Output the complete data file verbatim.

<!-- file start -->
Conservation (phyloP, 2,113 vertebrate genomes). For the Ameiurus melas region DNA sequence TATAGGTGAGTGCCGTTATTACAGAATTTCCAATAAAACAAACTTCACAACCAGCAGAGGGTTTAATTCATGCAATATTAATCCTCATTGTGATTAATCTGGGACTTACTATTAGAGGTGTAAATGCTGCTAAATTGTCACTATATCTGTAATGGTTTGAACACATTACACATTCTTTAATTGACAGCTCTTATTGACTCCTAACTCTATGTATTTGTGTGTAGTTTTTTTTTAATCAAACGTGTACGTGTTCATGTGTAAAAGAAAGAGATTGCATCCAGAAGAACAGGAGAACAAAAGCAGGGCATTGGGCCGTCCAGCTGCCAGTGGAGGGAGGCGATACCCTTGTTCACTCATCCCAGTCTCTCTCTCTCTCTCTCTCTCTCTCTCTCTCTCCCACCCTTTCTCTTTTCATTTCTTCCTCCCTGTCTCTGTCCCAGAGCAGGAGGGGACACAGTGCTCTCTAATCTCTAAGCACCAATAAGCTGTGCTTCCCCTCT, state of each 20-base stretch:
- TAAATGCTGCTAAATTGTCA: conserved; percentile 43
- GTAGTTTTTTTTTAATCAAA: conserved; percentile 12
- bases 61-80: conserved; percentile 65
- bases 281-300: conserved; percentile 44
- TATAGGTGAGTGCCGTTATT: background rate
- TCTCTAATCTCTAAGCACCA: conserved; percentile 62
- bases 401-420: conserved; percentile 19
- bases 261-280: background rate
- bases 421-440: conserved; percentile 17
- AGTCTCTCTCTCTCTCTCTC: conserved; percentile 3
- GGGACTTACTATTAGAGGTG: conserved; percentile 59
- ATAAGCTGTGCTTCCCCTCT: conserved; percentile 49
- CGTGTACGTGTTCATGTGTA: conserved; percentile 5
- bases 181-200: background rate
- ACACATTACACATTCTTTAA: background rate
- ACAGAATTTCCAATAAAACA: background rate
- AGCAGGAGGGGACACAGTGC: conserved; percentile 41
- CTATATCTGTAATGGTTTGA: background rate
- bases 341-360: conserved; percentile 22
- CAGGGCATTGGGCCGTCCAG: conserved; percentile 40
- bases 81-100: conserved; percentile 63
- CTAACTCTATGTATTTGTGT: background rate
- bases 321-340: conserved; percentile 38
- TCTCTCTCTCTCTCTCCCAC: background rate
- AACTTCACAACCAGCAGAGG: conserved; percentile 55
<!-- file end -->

Conservation (phyloP, 2,113 vertebrate genomes). For the Ameiurus melas region DNA sequence TATAGGTGAGTGCCGTTATTACAGAATTTCCAATAAAACAAACTTCACAACCAGCAGAGGGTTTAATTCATGCAATATTAATCCTCATTGTGATTAATCTGGGACTTACTATTAGAGGTGTAAATGCTGCTAAATTGTCACTATATCTGTAATGGTTTGAACACATTACACATTCTTTAATTGACAGCTCTTATTGACTCCTAACTCTATGTATTTGTGTGTAGTTTTTTTTTAATCAAACGTGTACGTGTTCATGTGTAAAAGAAAGAGATTGCATCCAGAAGAACAGGAGAACAAAAGCAGGGCATTGGGCCGTCCAGCTGCCAGTGGAGGGAGGCGATACCCTTGTTCACTCATCCCAGTCTCTCTCTCTCTCTCTCTCTCTCTCTCTCTCTCCCACCCTTTCTCTTTTCATTTCTTCCTCCCTGTCTCTGTCCCAGAGCAGGAGGGGACACAGTGCTCTCTAATCTCTAAGCACCAATAAGCTGTGCTTCCCCTCT, state of each 20-base stretch:
- TAAATGCTGCTAAATTGTCA: conserved; percentile 43
- GTAGTTTTTTTTTAATCAAA: conserved; percentile 12
- bases 61-80: conserved; percentile 65
- bases 281-300: conserved; percentile 44
- TATAGGTGAGTGCCGTTATT: background rate
- TCTCTAATCTCTAAGCACCA: conserved; percentile 62
- bases 401-420: conserved; percentile 19
- bases 261-280: background rate
- bases 421-440: conserved; percentile 17
- AGTCTCTCTCTCTCTCTCTC: conserved; percentile 3
- GGGACTTACTATTAGAGGTG: conserved; percentile 59
- ATAAGCTGTGCTTCCCCTCT: conserved; percentile 49
- CGTGTACGTGTTCATGTGTA: conserved; percentile 5
- bases 181-200: background rate
- ACACATTACACATTCTTTAA: background rate
- ACAGAATTTCCAATAAAACA: background rate
- AGCAGGAGGGGACACAGTGC: conserved; percentile 41
- CTATATCTGTAATGGTTTGA: background rate
- bases 341-360: conserved; percentile 22
- CAGGGCATTGGGCCGTCCAG: conserved; percentile 40
- bases 81-100: conserved; percentile 63
- CTAACTCTATGTATTTGTGT: background rate
- bases 321-340: conserved; percentile 38
- TCTCTCTCTCTCTCTCCCAC: background rate
- AACTTCACAACCAGCAGAGG: conserved; percentile 55